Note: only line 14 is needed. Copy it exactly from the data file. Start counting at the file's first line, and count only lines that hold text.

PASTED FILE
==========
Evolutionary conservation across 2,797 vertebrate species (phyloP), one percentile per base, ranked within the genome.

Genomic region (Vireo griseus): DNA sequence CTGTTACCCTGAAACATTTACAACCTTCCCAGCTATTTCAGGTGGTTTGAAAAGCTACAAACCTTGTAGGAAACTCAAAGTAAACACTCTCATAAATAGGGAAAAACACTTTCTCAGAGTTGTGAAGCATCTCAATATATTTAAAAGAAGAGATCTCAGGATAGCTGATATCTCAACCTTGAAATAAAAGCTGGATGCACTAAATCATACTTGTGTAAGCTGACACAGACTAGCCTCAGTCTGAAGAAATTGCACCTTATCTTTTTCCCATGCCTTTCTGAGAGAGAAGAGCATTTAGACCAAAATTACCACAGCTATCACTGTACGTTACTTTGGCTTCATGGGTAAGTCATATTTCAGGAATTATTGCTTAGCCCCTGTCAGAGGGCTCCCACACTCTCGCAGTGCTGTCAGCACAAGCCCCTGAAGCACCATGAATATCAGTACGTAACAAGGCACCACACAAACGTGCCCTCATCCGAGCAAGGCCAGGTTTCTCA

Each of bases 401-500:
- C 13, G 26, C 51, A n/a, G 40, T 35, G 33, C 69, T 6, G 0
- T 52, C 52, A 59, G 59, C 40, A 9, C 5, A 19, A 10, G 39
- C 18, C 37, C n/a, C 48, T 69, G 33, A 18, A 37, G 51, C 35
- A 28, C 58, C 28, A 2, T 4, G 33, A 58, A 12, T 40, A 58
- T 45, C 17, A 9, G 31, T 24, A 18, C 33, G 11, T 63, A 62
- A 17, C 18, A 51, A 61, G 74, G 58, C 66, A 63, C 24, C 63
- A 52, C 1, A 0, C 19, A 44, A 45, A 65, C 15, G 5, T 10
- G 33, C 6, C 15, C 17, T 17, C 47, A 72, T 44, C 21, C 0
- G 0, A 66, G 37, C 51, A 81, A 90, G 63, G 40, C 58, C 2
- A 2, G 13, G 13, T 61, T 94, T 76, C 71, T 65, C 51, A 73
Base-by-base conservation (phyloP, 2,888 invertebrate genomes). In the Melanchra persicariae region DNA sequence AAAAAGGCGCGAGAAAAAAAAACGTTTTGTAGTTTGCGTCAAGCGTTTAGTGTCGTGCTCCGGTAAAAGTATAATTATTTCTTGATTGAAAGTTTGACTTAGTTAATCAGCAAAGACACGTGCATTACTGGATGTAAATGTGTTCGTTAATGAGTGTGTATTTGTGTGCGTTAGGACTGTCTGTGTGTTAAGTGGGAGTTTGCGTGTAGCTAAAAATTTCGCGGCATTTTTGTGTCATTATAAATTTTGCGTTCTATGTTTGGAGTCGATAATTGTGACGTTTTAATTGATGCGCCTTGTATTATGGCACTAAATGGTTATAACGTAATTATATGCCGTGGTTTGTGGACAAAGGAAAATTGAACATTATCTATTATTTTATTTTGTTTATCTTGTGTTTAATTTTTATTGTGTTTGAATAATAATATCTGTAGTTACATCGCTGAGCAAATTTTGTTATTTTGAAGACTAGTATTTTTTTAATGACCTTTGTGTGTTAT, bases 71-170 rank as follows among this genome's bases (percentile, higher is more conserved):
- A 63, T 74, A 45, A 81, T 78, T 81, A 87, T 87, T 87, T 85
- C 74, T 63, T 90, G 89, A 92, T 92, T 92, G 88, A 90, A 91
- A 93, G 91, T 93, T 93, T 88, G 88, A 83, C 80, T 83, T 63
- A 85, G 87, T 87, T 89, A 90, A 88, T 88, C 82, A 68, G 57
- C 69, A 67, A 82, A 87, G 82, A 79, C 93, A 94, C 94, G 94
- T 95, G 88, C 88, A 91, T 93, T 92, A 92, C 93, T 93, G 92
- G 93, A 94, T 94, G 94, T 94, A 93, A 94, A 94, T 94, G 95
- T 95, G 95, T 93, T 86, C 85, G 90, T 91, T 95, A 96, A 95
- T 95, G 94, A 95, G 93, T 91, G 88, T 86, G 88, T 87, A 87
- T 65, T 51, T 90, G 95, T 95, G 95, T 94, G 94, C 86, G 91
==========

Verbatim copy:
Base-by-base conservation (phyloP, 2,888 invertebrate genomes). In the Melanchra persicariae region DNA sequence AAAAAGGCGCGAGAAAAAAAAACGTTTTGTAGTTTGCGTCAAGCGTTTAGTGTCGTGCTCCGGTAAAAGTATAATTATTTCTTGATTGAAAGTTTGACTTAGTTAATCAGCAAAGACACGTGCATTACTGGATGTAAATGTGTTCGTTAATGAGTGTGTATTTGTGTGCGTTAGGACTGTCTGTGTGTTAAGTGGGAGTTTGCGTGTAGCTAAAAATTTCGCGGCATTTTTGTGTCATTATAAATTTTGCGTTCTATGTTTGGAGTCGATAATTGTGACGTTTTAATTGATGCGCCTTGTATTATGGCACTAAATGGTTATAACGTAATTATATGCCGTGGTTTGTGGACAAAGGAAAATTGAACATTATCTATTATTTTATTTTGTTTATCTTGTGTTTAATTTTTATTGTGTTTGAATAATAATATCTGTAGTTACATCGCTGAGCAAATTTTGTTATTTTGAAGACTAGTATTTTTTTAATGACCTTTGTGTGTTAT, bases 71-170 rank as follows among this genome's bases (percentile, higher is more conserved):